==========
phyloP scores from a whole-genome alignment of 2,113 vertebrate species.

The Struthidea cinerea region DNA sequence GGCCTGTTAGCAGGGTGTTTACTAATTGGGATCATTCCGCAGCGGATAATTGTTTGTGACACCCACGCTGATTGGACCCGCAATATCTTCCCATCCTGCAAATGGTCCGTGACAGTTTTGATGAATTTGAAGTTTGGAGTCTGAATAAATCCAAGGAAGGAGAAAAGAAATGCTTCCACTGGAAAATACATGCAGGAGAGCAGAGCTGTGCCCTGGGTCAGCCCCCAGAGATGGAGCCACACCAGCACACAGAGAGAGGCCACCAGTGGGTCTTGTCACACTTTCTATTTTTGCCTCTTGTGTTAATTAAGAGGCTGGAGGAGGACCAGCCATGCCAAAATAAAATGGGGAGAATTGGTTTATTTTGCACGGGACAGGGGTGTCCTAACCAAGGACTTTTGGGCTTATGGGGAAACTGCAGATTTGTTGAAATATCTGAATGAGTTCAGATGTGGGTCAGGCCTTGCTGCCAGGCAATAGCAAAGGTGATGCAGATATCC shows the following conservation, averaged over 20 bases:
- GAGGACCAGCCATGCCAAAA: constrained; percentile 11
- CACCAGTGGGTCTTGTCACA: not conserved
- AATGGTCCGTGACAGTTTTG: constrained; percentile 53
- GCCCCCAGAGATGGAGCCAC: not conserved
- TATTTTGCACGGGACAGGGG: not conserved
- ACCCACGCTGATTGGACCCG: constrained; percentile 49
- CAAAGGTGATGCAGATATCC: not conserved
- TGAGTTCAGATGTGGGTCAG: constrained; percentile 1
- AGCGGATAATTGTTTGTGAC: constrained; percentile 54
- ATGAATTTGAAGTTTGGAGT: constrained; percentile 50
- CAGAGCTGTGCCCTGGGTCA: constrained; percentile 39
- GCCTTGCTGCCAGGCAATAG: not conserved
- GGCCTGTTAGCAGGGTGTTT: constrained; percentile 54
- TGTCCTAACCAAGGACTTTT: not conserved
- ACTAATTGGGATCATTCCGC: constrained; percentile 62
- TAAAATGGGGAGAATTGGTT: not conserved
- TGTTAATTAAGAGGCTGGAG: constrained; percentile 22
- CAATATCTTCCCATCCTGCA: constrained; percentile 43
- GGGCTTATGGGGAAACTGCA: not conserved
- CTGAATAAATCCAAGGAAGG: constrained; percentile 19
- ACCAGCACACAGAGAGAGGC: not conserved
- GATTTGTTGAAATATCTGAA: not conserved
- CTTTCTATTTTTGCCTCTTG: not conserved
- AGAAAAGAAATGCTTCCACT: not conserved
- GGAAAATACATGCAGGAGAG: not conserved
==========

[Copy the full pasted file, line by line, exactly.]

phyloP scores from a whole-genome alignment of 2,113 vertebrate species.

The Struthidea cinerea region DNA sequence GGCCTGTTAGCAGGGTGTTTACTAATTGGGATCATTCCGCAGCGGATAATTGTTTGTGACACCCACGCTGATTGGACCCGCAATATCTTCCCATCCTGCAAATGGTCCGTGACAGTTTTGATGAATTTGAAGTTTGGAGTCTGAATAAATCCAAGGAAGGAGAAAAGAAATGCTTCCACTGGAAAATACATGCAGGAGAGCAGAGCTGTGCCCTGGGTCAGCCCCCAGAGATGGAGCCACACCAGCACACAGAGAGAGGCCACCAGTGGGTCTTGTCACACTTTCTATTTTTGCCTCTTGTGTTAATTAAGAGGCTGGAGGAGGACCAGCCATGCCAAAATAAAATGGGGAGAATTGGTTTATTTTGCACGGGACAGGGGTGTCCTAACCAAGGACTTTTGGGCTTATGGGGAAACTGCAGATTTGTTGAAATATCTGAATGAGTTCAGATGTGGGTCAGGCCTTGCTGCCAGGCAATAGCAAAGGTGATGCAGATATCC shows the following conservation, averaged over 20 bases:
- GAGGACCAGCCATGCCAAAA: constrained; percentile 11
- CACCAGTGGGTCTTGTCACA: not conserved
- AATGGTCCGTGACAGTTTTG: constrained; percentile 53
- GCCCCCAGAGATGGAGCCAC: not conserved
- TATTTTGCACGGGACAGGGG: not conserved
- ACCCACGCTGATTGGACCCG: constrained; percentile 49
- CAAAGGTGATGCAGATATCC: not conserved
- TGAGTTCAGATGTGGGTCAG: constrained; percentile 1
- AGCGGATAATTGTTTGTGAC: constrained; percentile 54
- ATGAATTTGAAGTTTGGAGT: constrained; percentile 50
- CAGAGCTGTGCCCTGGGTCA: constrained; percentile 39
- GCCTTGCTGCCAGGCAATAG: not conserved
- GGCCTGTTAGCAGGGTGTTT: constrained; percentile 54
- TGTCCTAACCAAGGACTTTT: not conserved
- ACTAATTGGGATCATTCCGC: constrained; percentile 62
- TAAAATGGGGAGAATTGGTT: not conserved
- TGTTAATTAAGAGGCTGGAG: constrained; percentile 22
- CAATATCTTCCCATCCTGCA: constrained; percentile 43
- GGGCTTATGGGGAAACTGCA: not conserved
- CTGAATAAATCCAAGGAAGG: constrained; percentile 19
- ACCAGCACACAGAGAGAGGC: not conserved
- GATTTGTTGAAATATCTGAA: not conserved
- CTTTCTATTTTTGCCTCTTG: not conserved
- AGAAAAGAAATGCTTCCACT: not conserved
- GGAAAATACATGCAGGAGAG: not conserved